“The Whitbread’s the one race that I always followed and dreamt of doing – to finally win it, and win it as navigator, is a dream come true.”
Big things were expected of this Emirati-backed team of experienced round the worlders, and the Azzam crew kicked off in the ultimate fashion – smashing records during training, and storming to victory in Leg 1 to Cape Town.
“We made a really good plan, and we carried out that plan,” smiles skipper Ian Walker.
“We were confident going into the race, the boat was in great shape, and we arrived in Alicante probably better prepared and better trained than most teams.”
But after a perfect start, the next eight months wasn’t to be a stress-free cruise to victory. In fact, far from it.
“The one-design element changed everything this race,” admits SiFi. “It made the fleet so much closer, and any risk you took, you weren’t just risking losing one or two places, you were risking losing the whole fleet.
“We had a plan to be conservative and not take too much risk. We sailed like we didn’t have to win every leg, or do anything too radical.
“There were some opportunities where we’d look and think ‘we could win the leg by miles, but if it doesn’t work out we’ll be a long way behind’.”
So how frustrating is the pack mentality, as a navigator?
SiFi smiles. “It’s actually quite a nice position to be in, not being under pressure to pull something out of the bag to win. That comes from having a great team, a fast boat, being well prepared, and our boat handling being very good.
“We decided to stick with the fleet and be patient – sometimes, you know the fleet aren’t going the right way or you’d like to do something different, but you have to be patient and think ‘right, we’re with the fleet, we’ll just keep going’.”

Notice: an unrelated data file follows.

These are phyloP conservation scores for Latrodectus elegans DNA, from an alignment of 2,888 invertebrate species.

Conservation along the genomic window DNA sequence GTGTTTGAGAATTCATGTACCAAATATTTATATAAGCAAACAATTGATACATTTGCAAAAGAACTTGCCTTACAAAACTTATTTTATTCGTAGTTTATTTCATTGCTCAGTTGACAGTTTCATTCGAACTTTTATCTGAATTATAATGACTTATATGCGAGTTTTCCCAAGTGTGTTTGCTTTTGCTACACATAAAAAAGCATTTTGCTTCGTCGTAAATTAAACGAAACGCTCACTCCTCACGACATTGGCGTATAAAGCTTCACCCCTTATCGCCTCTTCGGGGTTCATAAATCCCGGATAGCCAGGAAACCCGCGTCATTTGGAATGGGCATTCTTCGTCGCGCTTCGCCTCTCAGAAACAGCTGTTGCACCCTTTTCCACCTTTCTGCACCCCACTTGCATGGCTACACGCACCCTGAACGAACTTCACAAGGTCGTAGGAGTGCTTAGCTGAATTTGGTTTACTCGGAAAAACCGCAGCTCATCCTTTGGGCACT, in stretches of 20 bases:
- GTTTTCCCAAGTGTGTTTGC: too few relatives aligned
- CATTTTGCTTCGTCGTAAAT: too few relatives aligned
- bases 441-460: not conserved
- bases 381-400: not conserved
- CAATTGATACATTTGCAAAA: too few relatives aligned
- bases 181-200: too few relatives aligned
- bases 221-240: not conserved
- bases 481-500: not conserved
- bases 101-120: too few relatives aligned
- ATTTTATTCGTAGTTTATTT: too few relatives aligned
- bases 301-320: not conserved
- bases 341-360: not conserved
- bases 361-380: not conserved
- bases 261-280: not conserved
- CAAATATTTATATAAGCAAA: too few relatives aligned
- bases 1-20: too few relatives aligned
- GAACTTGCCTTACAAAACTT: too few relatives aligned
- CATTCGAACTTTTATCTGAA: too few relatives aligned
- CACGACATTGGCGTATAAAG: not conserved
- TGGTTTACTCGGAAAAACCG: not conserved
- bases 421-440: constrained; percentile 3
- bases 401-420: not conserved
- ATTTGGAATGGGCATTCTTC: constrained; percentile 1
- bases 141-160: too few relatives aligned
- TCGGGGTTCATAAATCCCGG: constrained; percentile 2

“It was a very privileged position for me to know that we could just hang with the fleet and grind them down if we had to.”
With closer racing than ever before, this edition was intense – taking its toll mentally, emotionally and physically.
And there was one boat which caused Ian to lose sleep more than any other.
“I never felt 100% comfortable, never thought we were definitely going to win it, until we arrived in Lorient,” he admits.
“That speaks volumes for Dongfeng Race Team in particular, who sailed so well in the first half of the race.
The Chinese team, led by Charles Caudrelier, was the surprise package of the edition – and the game of cat and mouse that developed between the experienced Brit and the first-time French skipper, pushing each other to their limits and beyond, was fascinating to watch.
“In the leg from Brazil to Newport, we fought back from sixth to finish second, just behind Dongfeng,” explains Ian. “That was a really important result – we could’ve lost all of our lead on that leg.
“In some ways, that was more important than the legs that we won. We were never really on the back foot, but always carrying the pressure of leading.”
SiFi continues. “One of the strengths of our team was that it didn’t matter if we were leading, sixth, out on our own or in a battle with another boat, the atmosphere on board was always the same – level-headed, very balanced.